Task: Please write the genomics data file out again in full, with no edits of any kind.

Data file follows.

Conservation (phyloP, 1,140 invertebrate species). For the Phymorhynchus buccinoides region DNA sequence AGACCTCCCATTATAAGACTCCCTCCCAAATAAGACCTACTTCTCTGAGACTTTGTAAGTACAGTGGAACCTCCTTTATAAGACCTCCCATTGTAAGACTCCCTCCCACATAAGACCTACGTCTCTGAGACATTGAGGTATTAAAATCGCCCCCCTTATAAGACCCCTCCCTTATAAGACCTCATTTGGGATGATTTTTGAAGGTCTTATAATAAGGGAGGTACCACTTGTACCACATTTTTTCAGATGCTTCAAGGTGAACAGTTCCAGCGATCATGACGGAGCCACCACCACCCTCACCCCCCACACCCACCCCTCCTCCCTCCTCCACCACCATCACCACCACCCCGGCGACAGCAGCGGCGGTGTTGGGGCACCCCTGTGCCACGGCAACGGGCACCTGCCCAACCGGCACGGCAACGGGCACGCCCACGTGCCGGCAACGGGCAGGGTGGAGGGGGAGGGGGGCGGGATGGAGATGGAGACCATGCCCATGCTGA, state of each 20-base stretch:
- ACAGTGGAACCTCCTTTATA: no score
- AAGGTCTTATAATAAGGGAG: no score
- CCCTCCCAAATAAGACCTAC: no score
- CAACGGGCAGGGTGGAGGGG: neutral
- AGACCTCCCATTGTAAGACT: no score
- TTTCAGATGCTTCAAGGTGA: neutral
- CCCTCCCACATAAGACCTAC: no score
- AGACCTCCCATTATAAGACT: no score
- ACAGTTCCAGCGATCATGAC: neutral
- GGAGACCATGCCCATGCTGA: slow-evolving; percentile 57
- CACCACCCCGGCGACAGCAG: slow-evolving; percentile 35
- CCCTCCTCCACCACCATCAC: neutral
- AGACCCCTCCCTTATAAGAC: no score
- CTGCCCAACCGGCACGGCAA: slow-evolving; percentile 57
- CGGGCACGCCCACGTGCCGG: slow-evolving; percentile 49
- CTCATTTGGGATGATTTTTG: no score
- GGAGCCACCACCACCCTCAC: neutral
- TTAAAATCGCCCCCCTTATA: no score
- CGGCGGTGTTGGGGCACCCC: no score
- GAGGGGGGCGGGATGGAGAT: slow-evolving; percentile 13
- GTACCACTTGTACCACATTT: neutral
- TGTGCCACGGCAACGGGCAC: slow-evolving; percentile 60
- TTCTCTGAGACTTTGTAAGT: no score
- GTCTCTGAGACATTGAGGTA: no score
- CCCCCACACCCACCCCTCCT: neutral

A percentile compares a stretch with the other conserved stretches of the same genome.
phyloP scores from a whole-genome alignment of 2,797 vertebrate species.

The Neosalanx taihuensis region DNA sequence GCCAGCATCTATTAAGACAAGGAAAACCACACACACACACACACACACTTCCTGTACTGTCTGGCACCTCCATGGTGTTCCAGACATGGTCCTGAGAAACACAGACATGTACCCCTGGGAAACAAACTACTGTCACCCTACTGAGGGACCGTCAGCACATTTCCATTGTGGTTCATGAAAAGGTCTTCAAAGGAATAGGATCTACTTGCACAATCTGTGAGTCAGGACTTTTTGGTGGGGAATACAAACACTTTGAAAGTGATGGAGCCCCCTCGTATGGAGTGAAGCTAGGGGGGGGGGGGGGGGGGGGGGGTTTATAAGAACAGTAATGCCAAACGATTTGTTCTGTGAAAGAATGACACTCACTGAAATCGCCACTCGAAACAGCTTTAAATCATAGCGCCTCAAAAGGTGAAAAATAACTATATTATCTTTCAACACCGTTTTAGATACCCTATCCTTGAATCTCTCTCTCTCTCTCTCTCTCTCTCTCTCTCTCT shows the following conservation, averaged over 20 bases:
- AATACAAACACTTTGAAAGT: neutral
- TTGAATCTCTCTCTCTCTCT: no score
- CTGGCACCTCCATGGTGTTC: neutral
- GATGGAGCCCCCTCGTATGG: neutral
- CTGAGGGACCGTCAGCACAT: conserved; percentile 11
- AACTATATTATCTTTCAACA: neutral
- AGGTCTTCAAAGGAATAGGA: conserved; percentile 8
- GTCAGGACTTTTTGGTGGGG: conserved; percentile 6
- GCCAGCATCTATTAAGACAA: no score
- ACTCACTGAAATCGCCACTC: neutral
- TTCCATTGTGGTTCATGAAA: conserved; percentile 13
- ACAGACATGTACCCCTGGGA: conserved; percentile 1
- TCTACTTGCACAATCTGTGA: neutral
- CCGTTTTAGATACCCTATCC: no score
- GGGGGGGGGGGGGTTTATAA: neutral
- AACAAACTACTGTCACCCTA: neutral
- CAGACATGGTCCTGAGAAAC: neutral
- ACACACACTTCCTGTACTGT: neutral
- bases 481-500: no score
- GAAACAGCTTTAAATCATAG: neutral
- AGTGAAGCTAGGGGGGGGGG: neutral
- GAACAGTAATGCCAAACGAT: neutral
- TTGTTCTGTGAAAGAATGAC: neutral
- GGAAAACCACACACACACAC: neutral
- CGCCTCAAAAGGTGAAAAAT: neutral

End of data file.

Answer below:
Conservation (phyloP, 1,140 invertebrate species). For the Phymorhynchus buccinoides region DNA sequence AGACCTCCCATTATAAGACTCCCTCCCAAATAAGACCTACTTCTCTGAGACTTTGTAAGTACAGTGGAACCTCCTTTATAAGACCTCCCATTGTAAGACTCCCTCCCACATAAGACCTACGTCTCTGAGACATTGAGGTATTAAAATCGCCCCCCTTATAAGACCCCTCCCTTATAAGACCTCATTTGGGATGATTTTTGAAGGTCTTATAATAAGGGAGGTACCACTTGTACCACATTTTTTCAGATGCTTCAAGGTGAACAGTTCCAGCGATCATGACGGAGCCACCACCACCCTCACCCCCCACACCCACCCCTCCTCCCTCCTCCACCACCATCACCACCACCCCGGCGACAGCAGCGGCGGTGTTGGGGCACCCCTGTGCCACGGCAACGGGCACCTGCCCAACCGGCACGGCAACGGGCACGCCCACGTGCCGGCAACGGGCAGGGTGGAGGGGGAGGGGGGCGGGATGGAGATGGAGACCATGCCCATGCTGA, state of each 20-base stretch:
- ACAGTGGAACCTCCTTTATA: no score
- AAGGTCTTATAATAAGGGAG: no score
- CCCTCCCAAATAAGACCTAC: no score
- CAACGGGCAGGGTGGAGGGG: neutral
- AGACCTCCCATTGTAAGACT: no score
- TTTCAGATGCTTCAAGGTGA: neutral
- CCCTCCCACATAAGACCTAC: no score
- AGACCTCCCATTATAAGACT: no score
- ACAGTTCCAGCGATCATGAC: neutral
- GGAGACCATGCCCATGCTGA: slow-evolving; percentile 57
- CACCACCCCGGCGACAGCAG: slow-evolving; percentile 35
- CCCTCCTCCACCACCATCAC: neutral
- AGACCCCTCCCTTATAAGAC: no score
- CTGCCCAACCGGCACGGCAA: slow-evolving; percentile 57
- CGGGCACGCCCACGTGCCGG: slow-evolving; percentile 49
- CTCATTTGGGATGATTTTTG: no score
- GGAGCCACCACCACCCTCAC: neutral
- TTAAAATCGCCCCCCTTATA: no score
- CGGCGGTGTTGGGGCACCCC: no score
- GAGGGGGGCGGGATGGAGAT: slow-evolving; percentile 13
- GTACCACTTGTACCACATTT: neutral
- TGTGCCACGGCAACGGGCAC: slow-evolving; percentile 60
- TTCTCTGAGACTTTGTAAGT: no score
- GTCTCTGAGACATTGAGGTA: no score
- CCCCCACACCCACCCCTCCT: neutral

A percentile compares a stretch with the other conserved stretches of the same genome.
phyloP scores from a whole-genome alignment of 2,797 vertebrate species.

The Neosalanx taihuensis region DNA sequence GCCAGCATCTATTAAGACAAGGAAAACCACACACACACACACACACACTTCCTGTACTGTCTGGCACCTCCATGGTGTTCCAGACATGGTCCTGAGAAACACAGACATGTACCCCTGGGAAACAAACTACTGTCACCCTACTGAGGGACCGTCAGCACATTTCCATTGTGGTTCATGAAAAGGTCTTCAAAGGAATAGGATCTACTTGCACAATCTGTGAGTCAGGACTTTTTGGTGGGGAATACAAACACTTTGAAAGTGATGGAGCCCCCTCGTATGGAGTGAAGCTAGGGGGGGGGGGGGGGGGGGGGGGTTTATAAGAACAGTAATGCCAAACGATTTGTTCTGTGAAAGAATGACACTCACTGAAATCGCCACTCGAAACAGCTTTAAATCATAGCGCCTCAAAAGGTGAAAAATAACTATATTATCTTTCAACACCGTTTTAGATACCCTATCCTTGAATCTCTCTCTCTCTCTCTCTCTCTCTCTCTCTCTCT shows the following conservation, averaged over 20 bases:
- AATACAAACACTTTGAAAGT: neutral
- TTGAATCTCTCTCTCTCTCT: no score
- CTGGCACCTCCATGGTGTTC: neutral
- GATGGAGCCCCCTCGTATGG: neutral
- CTGAGGGACCGTCAGCACAT: conserved; percentile 11
- AACTATATTATCTTTCAACA: neutral
- AGGTCTTCAAAGGAATAGGA: conserved; percentile 8
- GTCAGGACTTTTTGGTGGGG: conserved; percentile 6
- GCCAGCATCTATTAAGACAA: no score
- ACTCACTGAAATCGCCACTC: neutral
- TTCCATTGTGGTTCATGAAA: conserved; percentile 13
- ACAGACATGTACCCCTGGGA: conserved; percentile 1
- TCTACTTGCACAATCTGTGA: neutral
- CCGTTTTAGATACCCTATCC: no score
- GGGGGGGGGGGGGTTTATAA: neutral
- AACAAACTACTGTCACCCTA: neutral
- CAGACATGGTCCTGAGAAAC: neutral
- ACACACACTTCCTGTACTGT: neutral
- bases 481-500: no score
- GAAACAGCTTTAAATCATAG: neutral
- AGTGAAGCTAGGGGGGGGGG: neutral
- GAACAGTAATGCCAAACGAT: neutral
- TTGTTCTGTGAAAGAATGAC: neutral
- GGAAAACCACACACACACAC: neutral
- CGCCTCAAAAGGTGAAAAAT: neutral